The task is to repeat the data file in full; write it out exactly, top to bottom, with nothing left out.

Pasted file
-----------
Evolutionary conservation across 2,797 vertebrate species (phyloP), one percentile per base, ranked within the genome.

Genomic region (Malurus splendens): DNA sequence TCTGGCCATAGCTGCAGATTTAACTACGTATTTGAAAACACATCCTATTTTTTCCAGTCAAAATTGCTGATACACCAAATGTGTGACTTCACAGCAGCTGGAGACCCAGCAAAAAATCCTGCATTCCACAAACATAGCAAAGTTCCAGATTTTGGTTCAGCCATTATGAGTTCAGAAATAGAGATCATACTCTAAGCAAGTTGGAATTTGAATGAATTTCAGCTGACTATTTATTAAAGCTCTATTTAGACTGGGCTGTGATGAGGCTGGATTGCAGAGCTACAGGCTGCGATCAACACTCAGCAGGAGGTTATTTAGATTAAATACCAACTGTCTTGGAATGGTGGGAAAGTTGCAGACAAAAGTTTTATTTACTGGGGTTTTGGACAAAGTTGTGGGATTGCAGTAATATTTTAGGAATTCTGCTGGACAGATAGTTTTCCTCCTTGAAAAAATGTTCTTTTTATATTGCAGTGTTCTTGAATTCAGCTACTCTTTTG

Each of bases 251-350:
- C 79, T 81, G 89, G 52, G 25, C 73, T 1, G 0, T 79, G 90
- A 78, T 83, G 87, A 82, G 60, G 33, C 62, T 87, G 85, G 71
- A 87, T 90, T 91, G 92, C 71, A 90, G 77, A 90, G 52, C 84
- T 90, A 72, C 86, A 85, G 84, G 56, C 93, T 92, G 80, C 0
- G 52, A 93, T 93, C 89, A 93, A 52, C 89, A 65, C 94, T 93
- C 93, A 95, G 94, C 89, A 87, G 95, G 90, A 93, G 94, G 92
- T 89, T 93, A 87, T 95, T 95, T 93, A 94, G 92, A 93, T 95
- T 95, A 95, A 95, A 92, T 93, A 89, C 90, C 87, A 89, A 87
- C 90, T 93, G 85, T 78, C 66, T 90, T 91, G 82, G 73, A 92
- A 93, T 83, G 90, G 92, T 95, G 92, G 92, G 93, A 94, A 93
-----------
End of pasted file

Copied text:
Evolutionary conservation across 2,797 vertebrate species (phyloP), one percentile per base, ranked within the genome.

Genomic region (Malurus splendens): DNA sequence TCTGGCCATAGCTGCAGATTTAACTACGTATTTGAAAACACATCCTATTTTTTCCAGTCAAAATTGCTGATACACCAAATGTGTGACTTCACAGCAGCTGGAGACCCAGCAAAAAATCCTGCATTCCACAAACATAGCAAAGTTCCAGATTTTGGTTCAGCCATTATGAGTTCAGAAATAGAGATCATACTCTAAGCAAGTTGGAATTTGAATGAATTTCAGCTGACTATTTATTAAAGCTCTATTTAGACTGGGCTGTGATGAGGCTGGATTGCAGAGCTACAGGCTGCGATCAACACTCAGCAGGAGGTTATTTAGATTAAATACCAACTGTCTTGGAATGGTGGGAAAGTTGCAGACAAAAGTTTTATTTACTGGGGTTTTGGACAAAGTTGTGGGATTGCAGTAATATTTTAGGAATTCTGCTGGACAGATAGTTTTCCTCCTTGAAAAAATGTTCTTTTTATATTGCAGTGTTCTTGAATTCAGCTACTCTTTTG

Each of bases 251-350:
- C 79, T 81, G 89, G 52, G 25, C 73, T 1, G 0, T 79, G 90
- A 78, T 83, G 87, A 82, G 60, G 33, C 62, T 87, G 85, G 71
- A 87, T 90, T 91, G 92, C 71, A 90, G 77, A 90, G 52, C 84
- T 90, A 72, C 86, A 85, G 84, G 56, C 93, T 92, G 80, C 0
- G 52, A 93, T 93, C 89, A 93, A 52, C 89, A 65, C 94, T 93
- C 93, A 95, G 94, C 89, A 87, G 95, G 90, A 93, G 94, G 92
- T 89, T 93, A 87, T 95, T 95, T 93, A 94, G 92, A 93, T 95
- T 95, A 95, A 95, A 92, T 93, A 89, C 90, C 87, A 89, A 87
- C 90, T 93, G 85, T 78, C 66, T 90, T 91, G 82, G 73, A 92
- A 93, T 83, G 90, G 92, T 95, G 92, G 92, G 93, A 94, A 93